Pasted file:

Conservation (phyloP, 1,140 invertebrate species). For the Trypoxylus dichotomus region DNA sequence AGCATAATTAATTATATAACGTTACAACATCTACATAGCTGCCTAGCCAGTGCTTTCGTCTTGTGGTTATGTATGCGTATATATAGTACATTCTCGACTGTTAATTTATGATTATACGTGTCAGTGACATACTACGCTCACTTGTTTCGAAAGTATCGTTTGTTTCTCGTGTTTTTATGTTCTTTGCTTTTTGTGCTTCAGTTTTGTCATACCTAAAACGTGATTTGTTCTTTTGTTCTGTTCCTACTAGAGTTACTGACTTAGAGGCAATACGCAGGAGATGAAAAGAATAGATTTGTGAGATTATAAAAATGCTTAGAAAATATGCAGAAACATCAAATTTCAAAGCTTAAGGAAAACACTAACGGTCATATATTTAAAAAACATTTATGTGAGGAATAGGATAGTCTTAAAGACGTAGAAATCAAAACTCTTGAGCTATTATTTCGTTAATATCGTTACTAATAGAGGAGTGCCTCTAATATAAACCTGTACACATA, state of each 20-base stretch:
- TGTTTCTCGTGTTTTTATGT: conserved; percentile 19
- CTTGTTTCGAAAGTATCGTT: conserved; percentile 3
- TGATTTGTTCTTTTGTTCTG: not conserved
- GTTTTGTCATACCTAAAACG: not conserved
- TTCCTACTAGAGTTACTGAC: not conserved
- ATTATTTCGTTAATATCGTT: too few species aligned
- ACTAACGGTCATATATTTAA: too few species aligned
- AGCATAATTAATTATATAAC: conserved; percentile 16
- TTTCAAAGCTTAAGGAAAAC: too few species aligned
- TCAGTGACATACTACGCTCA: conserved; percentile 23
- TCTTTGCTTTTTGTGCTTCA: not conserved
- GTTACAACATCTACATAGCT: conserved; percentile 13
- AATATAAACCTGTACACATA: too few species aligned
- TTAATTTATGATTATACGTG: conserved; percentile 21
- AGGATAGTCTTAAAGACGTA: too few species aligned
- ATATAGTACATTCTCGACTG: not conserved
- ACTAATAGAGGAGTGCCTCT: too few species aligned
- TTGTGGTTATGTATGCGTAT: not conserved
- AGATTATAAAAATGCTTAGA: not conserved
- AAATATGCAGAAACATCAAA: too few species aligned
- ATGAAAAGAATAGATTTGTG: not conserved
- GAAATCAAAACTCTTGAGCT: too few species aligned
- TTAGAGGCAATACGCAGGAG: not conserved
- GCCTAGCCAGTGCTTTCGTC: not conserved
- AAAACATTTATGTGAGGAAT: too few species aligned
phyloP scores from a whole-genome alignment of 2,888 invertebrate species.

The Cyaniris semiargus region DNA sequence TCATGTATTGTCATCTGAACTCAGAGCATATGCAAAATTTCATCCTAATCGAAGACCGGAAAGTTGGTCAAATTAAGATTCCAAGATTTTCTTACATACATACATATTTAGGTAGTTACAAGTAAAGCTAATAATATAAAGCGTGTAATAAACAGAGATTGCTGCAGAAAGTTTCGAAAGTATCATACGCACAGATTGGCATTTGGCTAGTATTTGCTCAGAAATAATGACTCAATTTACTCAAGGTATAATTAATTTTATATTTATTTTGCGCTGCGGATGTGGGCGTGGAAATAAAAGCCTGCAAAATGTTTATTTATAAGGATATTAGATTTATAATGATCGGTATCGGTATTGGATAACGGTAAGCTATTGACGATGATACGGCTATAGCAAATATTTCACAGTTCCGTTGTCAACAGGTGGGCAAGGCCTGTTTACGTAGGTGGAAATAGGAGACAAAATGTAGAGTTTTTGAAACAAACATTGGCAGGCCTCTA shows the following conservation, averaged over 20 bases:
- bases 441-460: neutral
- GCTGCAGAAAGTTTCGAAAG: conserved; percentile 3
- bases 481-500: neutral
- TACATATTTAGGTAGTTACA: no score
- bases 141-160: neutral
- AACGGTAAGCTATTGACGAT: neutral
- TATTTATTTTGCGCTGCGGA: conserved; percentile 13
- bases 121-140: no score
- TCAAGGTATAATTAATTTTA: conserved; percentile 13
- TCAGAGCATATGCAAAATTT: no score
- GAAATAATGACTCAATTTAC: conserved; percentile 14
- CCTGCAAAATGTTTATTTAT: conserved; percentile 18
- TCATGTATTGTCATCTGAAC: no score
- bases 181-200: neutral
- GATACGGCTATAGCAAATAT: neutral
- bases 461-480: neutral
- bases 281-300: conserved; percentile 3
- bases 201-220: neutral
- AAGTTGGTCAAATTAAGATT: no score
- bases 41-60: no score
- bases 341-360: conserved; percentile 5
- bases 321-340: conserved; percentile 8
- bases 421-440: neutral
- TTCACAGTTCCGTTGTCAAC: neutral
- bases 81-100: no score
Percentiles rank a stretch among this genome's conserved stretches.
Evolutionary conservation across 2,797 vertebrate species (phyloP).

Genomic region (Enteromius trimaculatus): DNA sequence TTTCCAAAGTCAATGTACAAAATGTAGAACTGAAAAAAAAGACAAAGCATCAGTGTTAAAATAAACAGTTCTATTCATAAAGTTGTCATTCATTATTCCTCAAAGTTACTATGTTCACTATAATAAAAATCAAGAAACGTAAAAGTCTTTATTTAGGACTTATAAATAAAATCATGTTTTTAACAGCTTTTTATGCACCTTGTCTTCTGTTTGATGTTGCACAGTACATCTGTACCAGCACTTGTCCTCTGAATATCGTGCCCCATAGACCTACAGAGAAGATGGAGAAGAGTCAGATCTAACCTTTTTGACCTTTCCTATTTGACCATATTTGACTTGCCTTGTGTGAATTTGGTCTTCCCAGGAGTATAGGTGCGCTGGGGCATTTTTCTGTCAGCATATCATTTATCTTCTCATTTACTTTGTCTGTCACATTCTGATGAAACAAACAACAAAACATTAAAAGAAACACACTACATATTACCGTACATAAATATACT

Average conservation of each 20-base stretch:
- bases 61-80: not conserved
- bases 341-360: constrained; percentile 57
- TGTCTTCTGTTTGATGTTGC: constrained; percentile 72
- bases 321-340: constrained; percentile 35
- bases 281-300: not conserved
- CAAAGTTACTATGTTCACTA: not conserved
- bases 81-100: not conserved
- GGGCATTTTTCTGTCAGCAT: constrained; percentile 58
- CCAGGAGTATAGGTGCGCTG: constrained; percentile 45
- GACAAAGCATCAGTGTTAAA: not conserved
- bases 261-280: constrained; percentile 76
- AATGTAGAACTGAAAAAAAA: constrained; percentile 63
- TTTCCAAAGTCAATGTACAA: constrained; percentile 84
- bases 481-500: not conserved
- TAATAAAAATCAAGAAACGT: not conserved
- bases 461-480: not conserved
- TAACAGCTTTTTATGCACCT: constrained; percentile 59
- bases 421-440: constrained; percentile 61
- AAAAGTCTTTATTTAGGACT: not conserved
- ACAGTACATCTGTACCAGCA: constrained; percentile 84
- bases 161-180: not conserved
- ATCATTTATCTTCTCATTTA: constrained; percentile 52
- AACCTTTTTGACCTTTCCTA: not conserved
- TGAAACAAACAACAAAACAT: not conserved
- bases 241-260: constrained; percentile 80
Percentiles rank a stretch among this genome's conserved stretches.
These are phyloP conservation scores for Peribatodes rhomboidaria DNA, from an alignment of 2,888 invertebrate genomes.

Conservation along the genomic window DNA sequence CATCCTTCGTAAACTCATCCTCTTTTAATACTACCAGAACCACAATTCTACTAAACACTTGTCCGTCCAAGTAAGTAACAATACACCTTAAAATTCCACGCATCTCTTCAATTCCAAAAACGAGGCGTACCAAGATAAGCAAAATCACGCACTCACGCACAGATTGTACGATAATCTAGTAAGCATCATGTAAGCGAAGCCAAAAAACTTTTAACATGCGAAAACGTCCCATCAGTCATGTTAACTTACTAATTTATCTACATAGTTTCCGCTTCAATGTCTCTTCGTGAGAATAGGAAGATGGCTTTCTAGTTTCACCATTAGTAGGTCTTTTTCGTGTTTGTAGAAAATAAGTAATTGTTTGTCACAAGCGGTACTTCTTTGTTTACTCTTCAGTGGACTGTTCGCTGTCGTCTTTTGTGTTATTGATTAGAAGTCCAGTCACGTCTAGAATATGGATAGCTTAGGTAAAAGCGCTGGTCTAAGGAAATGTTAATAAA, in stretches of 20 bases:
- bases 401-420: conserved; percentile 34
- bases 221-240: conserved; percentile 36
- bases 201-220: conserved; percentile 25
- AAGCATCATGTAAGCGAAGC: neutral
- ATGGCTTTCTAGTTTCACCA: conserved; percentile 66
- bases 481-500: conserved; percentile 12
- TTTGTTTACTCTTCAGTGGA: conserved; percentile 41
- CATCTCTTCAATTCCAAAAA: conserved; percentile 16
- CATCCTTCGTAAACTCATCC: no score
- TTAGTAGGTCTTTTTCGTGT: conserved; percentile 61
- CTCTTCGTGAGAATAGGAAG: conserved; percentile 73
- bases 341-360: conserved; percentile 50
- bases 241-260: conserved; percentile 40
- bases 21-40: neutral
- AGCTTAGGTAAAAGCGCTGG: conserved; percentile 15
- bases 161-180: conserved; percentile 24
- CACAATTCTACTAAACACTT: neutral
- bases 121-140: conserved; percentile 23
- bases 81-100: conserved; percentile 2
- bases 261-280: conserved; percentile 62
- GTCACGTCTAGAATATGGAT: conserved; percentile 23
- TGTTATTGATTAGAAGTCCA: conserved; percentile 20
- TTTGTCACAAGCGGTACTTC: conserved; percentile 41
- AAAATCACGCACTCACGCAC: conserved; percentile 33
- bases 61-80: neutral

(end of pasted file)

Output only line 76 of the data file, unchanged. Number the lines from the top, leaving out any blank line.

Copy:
- AAAAGTCTTTATTTAGGACT: not conserved